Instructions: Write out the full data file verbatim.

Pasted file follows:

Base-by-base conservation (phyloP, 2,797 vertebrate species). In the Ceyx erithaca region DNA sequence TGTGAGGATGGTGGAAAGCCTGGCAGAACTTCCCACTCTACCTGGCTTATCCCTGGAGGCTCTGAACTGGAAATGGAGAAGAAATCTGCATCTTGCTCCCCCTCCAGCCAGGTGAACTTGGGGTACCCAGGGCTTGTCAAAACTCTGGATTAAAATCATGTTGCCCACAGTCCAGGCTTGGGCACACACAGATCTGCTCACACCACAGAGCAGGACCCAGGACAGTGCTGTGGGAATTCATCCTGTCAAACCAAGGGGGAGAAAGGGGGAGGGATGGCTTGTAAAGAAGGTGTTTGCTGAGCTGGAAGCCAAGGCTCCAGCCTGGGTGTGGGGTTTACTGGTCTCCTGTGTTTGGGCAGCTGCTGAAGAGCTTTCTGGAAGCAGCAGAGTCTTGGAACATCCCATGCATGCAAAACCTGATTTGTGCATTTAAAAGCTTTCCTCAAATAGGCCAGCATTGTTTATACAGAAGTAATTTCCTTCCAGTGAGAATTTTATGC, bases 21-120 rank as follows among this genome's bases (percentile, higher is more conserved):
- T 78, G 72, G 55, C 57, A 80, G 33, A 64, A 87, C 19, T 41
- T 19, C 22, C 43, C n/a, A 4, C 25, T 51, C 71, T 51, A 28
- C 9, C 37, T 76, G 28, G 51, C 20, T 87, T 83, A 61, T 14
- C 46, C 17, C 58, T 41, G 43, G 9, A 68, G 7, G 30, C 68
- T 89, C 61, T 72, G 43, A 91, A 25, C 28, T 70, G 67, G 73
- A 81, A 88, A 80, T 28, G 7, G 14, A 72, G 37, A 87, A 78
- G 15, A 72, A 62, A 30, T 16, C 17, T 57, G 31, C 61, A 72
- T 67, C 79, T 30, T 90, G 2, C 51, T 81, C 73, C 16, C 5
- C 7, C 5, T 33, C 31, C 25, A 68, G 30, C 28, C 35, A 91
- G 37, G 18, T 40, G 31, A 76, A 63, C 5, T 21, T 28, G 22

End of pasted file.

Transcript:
Base-by-base conservation (phyloP, 2,797 vertebrate species). In the Ceyx erithaca region DNA sequence TGTGAGGATGGTGGAAAGCCTGGCAGAACTTCCCACTCTACCTGGCTTATCCCTGGAGGCTCTGAACTGGAAATGGAGAAGAAATCTGCATCTTGCTCCCCCTCCAGCCAGGTGAACTTGGGGTACCCAGGGCTTGTCAAAACTCTGGATTAAAATCATGTTGCCCACAGTCCAGGCTTGGGCACACACAGATCTGCTCACACCACAGAGCAGGACCCAGGACAGTGCTGTGGGAATTCATCCTGTCAAACCAAGGGGGAGAAAGGGGGAGGGATGGCTTGTAAAGAAGGTGTTTGCTGAGCTGGAAGCCAAGGCTCCAGCCTGGGTGTGGGGTTTACTGGTCTCCTGTGTTTGGGCAGCTGCTGAAGAGCTTTCTGGAAGCAGCAGAGTCTTGGAACATCCCATGCATGCAAAACCTGATTTGTGCATTTAAAAGCTTTCCTCAAATAGGCCAGCATTGTTTATACAGAAGTAATTTCCTTCCAGTGAGAATTTTATGC, bases 21-120 rank as follows among this genome's bases (percentile, higher is more conserved):
- T 78, G 72, G 55, C 57, A 80, G 33, A 64, A 87, C 19, T 41
- T 19, C 22, C 43, C n/a, A 4, C 25, T 51, C 71, T 51, A 28
- C 9, C 37, T 76, G 28, G 51, C 20, T 87, T 83, A 61, T 14
- C 46, C 17, C 58, T 41, G 43, G 9, A 68, G 7, G 30, C 68
- T 89, C 61, T 72, G 43, A 91, A 25, C 28, T 70, G 67, G 73
- A 81, A 88, A 80, T 28, G 7, G 14, A 72, G 37, A 87, A 78
- G 15, A 72, A 62, A 30, T 16, C 17, T 57, G 31, C 61, A 72
- T 67, C 79, T 30, T 90, G 2, C 51, T 81, C 73, C 16, C 5
- C 7, C 5, T 33, C 31, C 25, A 68, G 30, C 28, C 35, A 91
- G 37, G 18, T 40, G 31, A 76, A 63, C 5, T 21, T 28, G 22